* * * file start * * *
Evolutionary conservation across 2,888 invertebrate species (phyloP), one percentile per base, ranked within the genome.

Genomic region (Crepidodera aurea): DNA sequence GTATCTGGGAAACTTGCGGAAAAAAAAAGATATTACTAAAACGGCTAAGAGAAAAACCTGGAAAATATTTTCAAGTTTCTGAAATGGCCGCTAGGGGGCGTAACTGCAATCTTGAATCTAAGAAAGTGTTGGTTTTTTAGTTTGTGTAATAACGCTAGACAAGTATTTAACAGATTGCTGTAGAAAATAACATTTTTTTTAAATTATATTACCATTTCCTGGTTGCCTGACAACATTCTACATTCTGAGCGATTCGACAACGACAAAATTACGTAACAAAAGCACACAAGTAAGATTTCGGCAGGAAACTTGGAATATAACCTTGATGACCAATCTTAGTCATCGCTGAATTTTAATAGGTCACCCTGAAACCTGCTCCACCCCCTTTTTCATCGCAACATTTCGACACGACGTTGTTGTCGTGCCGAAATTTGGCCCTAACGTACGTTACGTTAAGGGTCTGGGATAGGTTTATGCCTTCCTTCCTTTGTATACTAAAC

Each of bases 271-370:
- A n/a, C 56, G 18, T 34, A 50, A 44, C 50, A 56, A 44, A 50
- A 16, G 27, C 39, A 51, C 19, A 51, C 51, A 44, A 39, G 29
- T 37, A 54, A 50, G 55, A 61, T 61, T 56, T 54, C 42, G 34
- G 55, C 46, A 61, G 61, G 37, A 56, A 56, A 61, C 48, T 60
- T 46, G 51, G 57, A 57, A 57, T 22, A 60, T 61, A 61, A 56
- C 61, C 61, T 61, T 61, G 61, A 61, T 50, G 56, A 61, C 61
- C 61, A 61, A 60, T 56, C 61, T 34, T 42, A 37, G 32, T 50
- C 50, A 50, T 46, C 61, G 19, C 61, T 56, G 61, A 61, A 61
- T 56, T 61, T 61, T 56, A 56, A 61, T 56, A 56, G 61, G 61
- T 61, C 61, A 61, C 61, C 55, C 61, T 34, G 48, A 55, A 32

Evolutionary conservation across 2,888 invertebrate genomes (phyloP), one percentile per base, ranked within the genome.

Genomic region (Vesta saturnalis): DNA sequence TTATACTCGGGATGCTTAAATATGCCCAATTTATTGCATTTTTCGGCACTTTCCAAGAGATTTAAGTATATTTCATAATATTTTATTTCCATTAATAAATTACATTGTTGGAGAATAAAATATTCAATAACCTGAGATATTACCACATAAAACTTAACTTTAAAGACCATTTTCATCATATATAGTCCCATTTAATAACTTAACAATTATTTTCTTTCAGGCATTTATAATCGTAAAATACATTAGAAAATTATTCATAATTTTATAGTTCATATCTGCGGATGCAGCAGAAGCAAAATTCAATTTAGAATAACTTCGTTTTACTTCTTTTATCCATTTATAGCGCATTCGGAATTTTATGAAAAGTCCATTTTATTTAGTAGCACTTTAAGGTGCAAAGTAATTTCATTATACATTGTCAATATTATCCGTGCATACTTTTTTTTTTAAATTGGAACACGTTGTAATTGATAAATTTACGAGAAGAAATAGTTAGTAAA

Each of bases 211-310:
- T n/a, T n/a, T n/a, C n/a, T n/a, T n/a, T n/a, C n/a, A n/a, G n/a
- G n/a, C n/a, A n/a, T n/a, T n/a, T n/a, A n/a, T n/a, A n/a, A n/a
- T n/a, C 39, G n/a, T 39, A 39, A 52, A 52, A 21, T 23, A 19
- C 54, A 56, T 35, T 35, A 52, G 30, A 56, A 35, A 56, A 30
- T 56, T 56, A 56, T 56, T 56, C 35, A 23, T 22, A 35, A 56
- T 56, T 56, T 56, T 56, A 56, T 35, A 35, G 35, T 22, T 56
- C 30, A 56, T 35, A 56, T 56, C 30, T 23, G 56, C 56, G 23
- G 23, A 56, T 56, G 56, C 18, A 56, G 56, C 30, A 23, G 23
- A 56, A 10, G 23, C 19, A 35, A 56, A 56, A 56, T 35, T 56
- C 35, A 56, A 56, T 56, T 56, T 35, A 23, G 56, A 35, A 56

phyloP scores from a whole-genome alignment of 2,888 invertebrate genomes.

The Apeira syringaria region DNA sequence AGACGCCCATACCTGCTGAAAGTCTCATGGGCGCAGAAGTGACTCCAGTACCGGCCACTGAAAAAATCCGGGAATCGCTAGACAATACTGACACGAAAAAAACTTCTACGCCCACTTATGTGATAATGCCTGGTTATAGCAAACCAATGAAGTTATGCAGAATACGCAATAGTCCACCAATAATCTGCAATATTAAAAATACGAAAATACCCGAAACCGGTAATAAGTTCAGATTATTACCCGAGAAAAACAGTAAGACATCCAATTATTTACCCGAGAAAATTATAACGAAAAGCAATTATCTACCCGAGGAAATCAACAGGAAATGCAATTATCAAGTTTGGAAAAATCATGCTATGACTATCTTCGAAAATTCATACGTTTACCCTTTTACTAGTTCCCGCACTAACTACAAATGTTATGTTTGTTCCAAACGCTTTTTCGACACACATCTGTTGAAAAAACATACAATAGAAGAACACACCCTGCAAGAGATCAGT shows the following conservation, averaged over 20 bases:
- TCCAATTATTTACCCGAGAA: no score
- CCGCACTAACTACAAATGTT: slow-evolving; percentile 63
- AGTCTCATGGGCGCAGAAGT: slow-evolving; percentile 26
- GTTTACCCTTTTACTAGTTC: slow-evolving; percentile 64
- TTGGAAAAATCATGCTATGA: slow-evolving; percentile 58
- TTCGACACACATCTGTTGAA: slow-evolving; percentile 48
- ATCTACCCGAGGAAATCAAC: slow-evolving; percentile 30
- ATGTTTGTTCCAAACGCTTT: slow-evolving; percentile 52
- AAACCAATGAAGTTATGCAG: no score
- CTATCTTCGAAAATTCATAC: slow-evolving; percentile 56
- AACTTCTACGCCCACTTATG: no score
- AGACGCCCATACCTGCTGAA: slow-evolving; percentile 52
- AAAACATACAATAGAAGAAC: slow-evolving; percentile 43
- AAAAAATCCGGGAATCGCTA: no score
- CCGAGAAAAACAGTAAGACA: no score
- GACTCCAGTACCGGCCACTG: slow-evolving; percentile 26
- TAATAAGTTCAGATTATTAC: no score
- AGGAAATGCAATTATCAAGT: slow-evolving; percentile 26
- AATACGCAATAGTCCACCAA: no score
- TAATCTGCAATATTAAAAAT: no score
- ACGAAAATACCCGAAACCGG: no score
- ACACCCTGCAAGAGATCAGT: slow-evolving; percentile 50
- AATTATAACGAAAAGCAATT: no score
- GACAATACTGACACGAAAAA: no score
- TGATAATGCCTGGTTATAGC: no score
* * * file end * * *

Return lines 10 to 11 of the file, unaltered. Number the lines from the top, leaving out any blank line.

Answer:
- C 61, A 61, A 60, T 56, C 61, T 34, T 42, A 37, G 32, T 50
- C 50, A 50, T 46, C 61, G 19, C 61, T 56, G 61, A 61, A 61